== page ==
Privacy shield GDPR
The Court of Justice of the European Union ruled Thursday that Privacy Shield, the EU-U.S. data protection agreement, is invalid
In order for U.S. companies to use Europeans' personal data some sort of legal justification for doing so is needed. The reason is that the U.S. lacks an EU-strength federal privacy law (or indeed any comprehensive federal privacy law at all).
The easiest way for U.S. companies to keep things legal was to sign up to the so-called Privacy Shield register—essentially, self-certifying that the company will comply with to EU rules. This register was created under a transatlantic deal of the same name, concluded between the U.S. and EU in 2016.
On Thursday, the Court of Justice of the European Union ("CJUE") found that Privacy Shield, a data protection agreement between the EU and the US, is invalid.
The CJEU news release revealed that in the court's view, "the limitations on the protection of personal data arising from the domestic law of the United States on the access and use by US public authorities of such data transferred from the European Union to that third country, which the Commission assessed in Decision 2016/1250, are not circumscribed in a way that satisfies requirements that are essentially equivalent to those required under EU law, by the principle of proportionality, in so far as the surveillance programmes based on those provisions are not limited to what is strictly necessary.”
Also in regards of the requirement of judicial protection, the CJUE highlighted that ”the Ombudsperson mechanism referred to in that decision does not provide data subjects with any cause of action before a body which offers guarantees substantially equivalent to those required by EU law, such as to ensure both the independence of the Ombudsperson provided for by that mechanism and the existence of rules empowering the Ombudsperson to adopt decisions that are binding on the US intelligence services..”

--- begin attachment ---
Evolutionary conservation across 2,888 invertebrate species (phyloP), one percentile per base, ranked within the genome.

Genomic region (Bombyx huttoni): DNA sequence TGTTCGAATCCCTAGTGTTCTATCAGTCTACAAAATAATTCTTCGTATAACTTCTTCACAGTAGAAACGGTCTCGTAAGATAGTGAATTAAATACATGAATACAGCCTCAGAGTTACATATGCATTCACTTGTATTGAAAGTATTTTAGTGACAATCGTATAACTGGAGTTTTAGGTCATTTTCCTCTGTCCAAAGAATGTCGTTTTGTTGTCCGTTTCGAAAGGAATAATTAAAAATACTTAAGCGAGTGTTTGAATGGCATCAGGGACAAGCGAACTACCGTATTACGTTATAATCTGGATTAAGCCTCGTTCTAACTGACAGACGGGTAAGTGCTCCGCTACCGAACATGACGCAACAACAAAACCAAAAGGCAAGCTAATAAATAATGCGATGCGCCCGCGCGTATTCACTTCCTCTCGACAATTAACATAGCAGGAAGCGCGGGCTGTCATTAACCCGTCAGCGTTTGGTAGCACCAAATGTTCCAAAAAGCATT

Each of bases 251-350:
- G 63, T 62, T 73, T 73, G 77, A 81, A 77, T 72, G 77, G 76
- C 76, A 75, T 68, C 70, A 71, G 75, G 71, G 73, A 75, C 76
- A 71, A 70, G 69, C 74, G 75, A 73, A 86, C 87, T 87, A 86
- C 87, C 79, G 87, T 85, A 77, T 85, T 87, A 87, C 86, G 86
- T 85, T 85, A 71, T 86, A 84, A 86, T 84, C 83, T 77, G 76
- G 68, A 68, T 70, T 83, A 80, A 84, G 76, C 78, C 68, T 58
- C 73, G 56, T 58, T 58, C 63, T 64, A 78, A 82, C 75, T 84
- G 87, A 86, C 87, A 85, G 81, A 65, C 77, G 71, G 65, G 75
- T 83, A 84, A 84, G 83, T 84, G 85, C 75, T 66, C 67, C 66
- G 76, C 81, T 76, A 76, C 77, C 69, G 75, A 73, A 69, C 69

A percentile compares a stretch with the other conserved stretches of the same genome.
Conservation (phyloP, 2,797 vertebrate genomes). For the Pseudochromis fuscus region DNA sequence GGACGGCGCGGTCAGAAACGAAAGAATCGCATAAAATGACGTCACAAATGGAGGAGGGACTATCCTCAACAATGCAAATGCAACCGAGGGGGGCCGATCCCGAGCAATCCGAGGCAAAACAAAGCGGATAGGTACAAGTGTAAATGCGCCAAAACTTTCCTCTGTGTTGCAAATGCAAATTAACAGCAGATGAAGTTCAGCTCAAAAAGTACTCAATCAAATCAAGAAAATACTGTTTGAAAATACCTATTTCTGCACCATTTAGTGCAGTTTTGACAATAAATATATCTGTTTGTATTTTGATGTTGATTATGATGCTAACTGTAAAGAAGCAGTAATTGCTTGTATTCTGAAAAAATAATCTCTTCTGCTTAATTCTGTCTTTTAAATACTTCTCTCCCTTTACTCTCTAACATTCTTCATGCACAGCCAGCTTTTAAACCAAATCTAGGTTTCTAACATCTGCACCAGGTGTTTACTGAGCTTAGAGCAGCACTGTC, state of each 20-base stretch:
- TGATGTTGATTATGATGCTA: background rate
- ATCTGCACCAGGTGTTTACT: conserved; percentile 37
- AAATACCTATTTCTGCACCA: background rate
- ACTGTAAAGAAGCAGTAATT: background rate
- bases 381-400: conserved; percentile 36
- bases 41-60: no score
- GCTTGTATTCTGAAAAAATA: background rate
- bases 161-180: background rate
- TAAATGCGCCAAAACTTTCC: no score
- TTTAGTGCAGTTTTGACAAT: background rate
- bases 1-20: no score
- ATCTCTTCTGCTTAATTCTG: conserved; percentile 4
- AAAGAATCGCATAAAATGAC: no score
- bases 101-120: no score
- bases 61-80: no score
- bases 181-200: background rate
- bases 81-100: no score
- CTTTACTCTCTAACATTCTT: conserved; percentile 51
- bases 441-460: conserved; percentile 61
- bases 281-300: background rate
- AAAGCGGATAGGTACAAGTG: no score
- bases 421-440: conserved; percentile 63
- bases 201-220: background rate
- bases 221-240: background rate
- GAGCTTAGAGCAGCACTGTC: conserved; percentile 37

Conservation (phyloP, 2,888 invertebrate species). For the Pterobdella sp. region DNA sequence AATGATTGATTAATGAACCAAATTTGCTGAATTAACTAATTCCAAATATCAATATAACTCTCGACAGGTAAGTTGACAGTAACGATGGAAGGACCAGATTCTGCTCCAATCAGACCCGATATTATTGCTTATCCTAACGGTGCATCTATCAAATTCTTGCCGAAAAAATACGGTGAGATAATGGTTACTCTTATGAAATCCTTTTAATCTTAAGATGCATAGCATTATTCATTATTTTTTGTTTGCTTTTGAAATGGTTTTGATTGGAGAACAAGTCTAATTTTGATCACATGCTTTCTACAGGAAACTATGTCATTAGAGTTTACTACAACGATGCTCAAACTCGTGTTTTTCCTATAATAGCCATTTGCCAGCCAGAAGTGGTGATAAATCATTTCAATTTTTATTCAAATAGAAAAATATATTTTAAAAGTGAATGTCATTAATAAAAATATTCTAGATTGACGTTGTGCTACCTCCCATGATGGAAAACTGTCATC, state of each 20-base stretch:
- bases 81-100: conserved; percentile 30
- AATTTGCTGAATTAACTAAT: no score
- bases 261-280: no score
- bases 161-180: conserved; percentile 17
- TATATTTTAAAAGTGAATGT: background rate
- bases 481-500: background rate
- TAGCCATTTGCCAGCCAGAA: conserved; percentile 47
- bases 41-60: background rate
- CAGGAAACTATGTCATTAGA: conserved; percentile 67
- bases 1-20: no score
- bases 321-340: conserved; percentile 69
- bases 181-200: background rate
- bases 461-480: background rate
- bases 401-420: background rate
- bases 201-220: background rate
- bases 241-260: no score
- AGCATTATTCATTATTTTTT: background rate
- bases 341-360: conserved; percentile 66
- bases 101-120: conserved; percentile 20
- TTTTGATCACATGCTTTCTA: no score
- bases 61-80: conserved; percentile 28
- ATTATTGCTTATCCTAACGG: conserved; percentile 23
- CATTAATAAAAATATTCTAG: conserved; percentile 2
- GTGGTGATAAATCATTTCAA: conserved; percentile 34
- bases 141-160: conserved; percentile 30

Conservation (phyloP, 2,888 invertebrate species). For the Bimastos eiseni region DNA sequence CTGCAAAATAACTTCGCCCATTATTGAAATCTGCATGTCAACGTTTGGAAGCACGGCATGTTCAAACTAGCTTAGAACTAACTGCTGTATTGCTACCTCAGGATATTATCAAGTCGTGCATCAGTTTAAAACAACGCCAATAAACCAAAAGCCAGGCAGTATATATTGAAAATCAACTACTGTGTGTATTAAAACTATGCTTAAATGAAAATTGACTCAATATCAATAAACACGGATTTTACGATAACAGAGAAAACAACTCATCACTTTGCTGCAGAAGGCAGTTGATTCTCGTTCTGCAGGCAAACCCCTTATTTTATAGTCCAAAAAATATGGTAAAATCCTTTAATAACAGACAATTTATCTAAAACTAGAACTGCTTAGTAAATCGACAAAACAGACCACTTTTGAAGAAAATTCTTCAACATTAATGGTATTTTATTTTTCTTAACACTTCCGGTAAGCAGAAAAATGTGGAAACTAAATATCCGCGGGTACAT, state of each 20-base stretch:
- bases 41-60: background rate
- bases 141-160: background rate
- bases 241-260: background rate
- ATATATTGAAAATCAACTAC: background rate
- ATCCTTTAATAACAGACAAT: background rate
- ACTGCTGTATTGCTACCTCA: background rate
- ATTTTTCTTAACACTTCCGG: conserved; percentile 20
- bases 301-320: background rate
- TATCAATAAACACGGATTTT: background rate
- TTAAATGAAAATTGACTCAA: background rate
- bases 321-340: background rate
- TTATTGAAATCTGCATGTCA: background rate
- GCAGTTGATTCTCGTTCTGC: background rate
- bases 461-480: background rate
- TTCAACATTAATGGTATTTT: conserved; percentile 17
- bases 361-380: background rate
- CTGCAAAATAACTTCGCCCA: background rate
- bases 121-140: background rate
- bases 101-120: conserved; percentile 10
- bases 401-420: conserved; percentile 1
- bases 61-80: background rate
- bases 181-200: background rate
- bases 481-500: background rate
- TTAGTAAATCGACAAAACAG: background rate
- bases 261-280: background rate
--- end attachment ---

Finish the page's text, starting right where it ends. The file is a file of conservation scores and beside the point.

The ruling will have a significant implications for personal privacy policies and trans-Atlantic business. In a statement, the US Secretary of Commerce Wilbur Ross said his department is "studying the decision to fully understand its practical impacts. ... We have been and will remain in close contact with the European Commission and European Data Protection Board on this matter and hope to be able to limit the negative consequences to the $7.1 trillion transatlantic economic relationship that is so vital to our respective citizens, companies and governments." He also added they were “deeply disappointed” with the ruling.
How this ruling will be received by the European Data Protection Board and the national EU regulators is very uncertain at this moment.
This latest ruling raises many questions, and it may take some time to fully clarify the impact of international data flows. We look forward to see the outcome of Privacy Shield invalidation.